It’s now almost a year since we came to know about Robert Vadra’s business in the real estate sector; that he was blessed with powers to turn fallow land expensive. And one has not heard the young Rahul Gandhi speak out his mind on Vadra and his allegedly shady business deals. If only the scion had chosen to speak his mind, the Congress Chief Minister of Haryana would not have done anything to hound Ashok Khemka and Rahul’s sister’s husband might have landed in one of the jails in Haryana or in the Tihar.
The way in which the Congress party has behaved after Rahul’s outburst over the ordinance nullifying the Supreme Court judgement that those convicted shall not be allowed to stay in office and not even as MPs or MLAs makes one look upon him as the messiah of a nation. It is ridiculous to see Congressmen, including members of the Union Cabinet, speaking out against a cabinet resolution. It is no use talking of the impropriety in Cabinet ministers dissociating from a decision that was theirs. Propriety is a cry in wilderness.
Rahul’s theatrics reminds us of his grandmother doing similar things in 1969. In her quest for supremacy within the party, Indira Gandhi, as Prime Minister, went about defying her party president and other leaders in the Congress Working Committee. She first tried to foist Jagjivan Ram, one of her partisans in the Working Committee as the party’s candidate for the Presidential elections.
She then recommended an ordinance nationalising 14 private sector banks to irritate and thus ease out Morarji Desai from her Cabinet.
And as days went by, she orchestrated a demand for conscience vote in the presidential elections and took the fight against her party leaders, including the party president S Nijalingappa, to a point of no return. And by all these she ensured the defeat of the party’s Presidential candidate and the victory of her own nominee, contesting as independent, as President of the Republic. VV Giri returned the favour by issuing a Presidential order (even while he knew that it was not in order) abolishing the Privy Purses; this was after the legislation to that effect was lost in the Rajya Sabha for want of a single vote!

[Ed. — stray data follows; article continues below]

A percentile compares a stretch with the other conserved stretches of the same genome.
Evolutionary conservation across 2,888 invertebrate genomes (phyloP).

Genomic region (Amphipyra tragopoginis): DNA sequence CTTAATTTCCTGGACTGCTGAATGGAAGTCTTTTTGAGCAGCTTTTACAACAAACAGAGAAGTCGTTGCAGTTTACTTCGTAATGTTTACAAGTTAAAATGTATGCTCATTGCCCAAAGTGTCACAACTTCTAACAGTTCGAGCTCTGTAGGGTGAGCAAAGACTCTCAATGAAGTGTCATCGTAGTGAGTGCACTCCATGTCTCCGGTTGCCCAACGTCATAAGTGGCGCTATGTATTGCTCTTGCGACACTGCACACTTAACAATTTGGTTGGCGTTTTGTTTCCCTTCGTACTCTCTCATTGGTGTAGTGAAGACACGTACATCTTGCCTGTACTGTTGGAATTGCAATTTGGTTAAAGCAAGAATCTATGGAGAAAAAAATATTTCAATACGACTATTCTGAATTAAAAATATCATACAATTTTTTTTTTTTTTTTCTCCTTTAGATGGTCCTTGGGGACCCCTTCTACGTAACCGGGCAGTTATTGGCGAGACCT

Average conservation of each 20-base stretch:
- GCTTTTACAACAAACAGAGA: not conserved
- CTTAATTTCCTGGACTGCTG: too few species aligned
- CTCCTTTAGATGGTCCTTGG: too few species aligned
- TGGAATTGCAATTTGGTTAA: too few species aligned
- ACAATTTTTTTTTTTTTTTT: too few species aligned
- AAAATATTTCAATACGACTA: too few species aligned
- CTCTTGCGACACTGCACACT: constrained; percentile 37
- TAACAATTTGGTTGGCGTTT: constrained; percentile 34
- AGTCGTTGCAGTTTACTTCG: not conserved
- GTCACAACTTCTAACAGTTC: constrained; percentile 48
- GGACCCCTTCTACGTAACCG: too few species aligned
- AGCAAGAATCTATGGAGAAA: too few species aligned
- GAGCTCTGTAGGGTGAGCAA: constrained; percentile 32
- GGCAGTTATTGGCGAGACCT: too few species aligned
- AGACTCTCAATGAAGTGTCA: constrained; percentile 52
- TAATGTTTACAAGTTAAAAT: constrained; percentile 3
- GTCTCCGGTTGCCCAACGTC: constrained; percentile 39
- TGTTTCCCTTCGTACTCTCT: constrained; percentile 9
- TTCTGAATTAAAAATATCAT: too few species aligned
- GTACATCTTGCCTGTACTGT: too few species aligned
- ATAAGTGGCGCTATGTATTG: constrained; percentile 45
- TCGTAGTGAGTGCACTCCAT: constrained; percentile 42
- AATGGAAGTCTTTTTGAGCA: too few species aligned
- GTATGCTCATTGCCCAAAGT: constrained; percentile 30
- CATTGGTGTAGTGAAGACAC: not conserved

Lest it is mistaken, there is very little similarity between Rahul and Indira, notwithstanding that the former gathers his importance only because he was born to Indira’s son. Indira, even if she had risen due to her father helping her immensely, did have a mind of her own. She had scripted every line of her acts. Rahul, on the contrary, is innocent of any such things. Saying he is innocent does not mean that he is unaware of Vadra’s allegedly fraudulent deals. If those who are privy to the nature of Rahul’s relationship with Vadra are to be believed, they know each other too well and hence there is no reason to think that the young vice-president of the Congress party is blissfully unaware of the activities of his brother-in-law.
It should, hence, be inferred that Rahul did not really mean to cleanse the body politic when he said that the ordinance in question should be dumped. It was just that he reacted without thinking. He had done this before. Notwithstanding his own government’s policy on the mines and minerals front, he went to Odisha and said a few things against mining in the Niyamgiri hills; the point is that he had nothing to say against similar destruction taking place in Andhra Pradesh, Goa or Maharashtra.
In any case, the consequence of his statement from Odisha was that all the King’s men joined the chorus and the hills were saved of destruction! One must thank Rahul Gandhi, even if he did not intend anything of that kind.
Likewise, there is reason to celebrate his condemnation of the ordinance. Unintended as it may be, the fact that the Congressmen in the Cabinet have joined the chorus should provide hope to the hopeless in our midst that convicts will be forced to stay out of Parliament, legislative assemblies and ministries.
The best thing is this judgement of the apex court will not face the same fate as one of its earlier rulings granting divorced Muslim women the right to maintenance. In the Shah Bano case, Rahul’s father Rajiv Gandhi had turned the clock back. Rahul, at least, deserves praise for ensuring that the consensus among the parties all the parties had wanted and continue to want the apex court’s decision to be nullified was no hurdle in cleansing the system.
One must, hence, hope for a similar knee jerk response from the young vice-president of the Congress party to declare, even if in a huff, that those who grab land and make a lot of money selling it by being hand-in-glove with builders and realtors must be dealt with in accordance with the law, regardless of their power and authority. This will do the country a lot of good and posterity will remember Rahul for doing what many others have failed to achieve.
Such cynicism is not good for democracy. The concept of collective responsibility, which is the cornerstone of a Cabinet system, ought to be preserved. Dissent in the open is important. But what we saw after Rahul’s comments and the way he made it public does not fit any scheme. He must be told that politics is a serious business. It is not the same as scoring points in a debate competition for students of the upper primary class. It is impossible to desist from saying this; recall Rahul’s speech in defence of nuclear power invoking Kalawati!
The writer is Associate Professor, Dept of History, Sikkim University. Views expressed are personal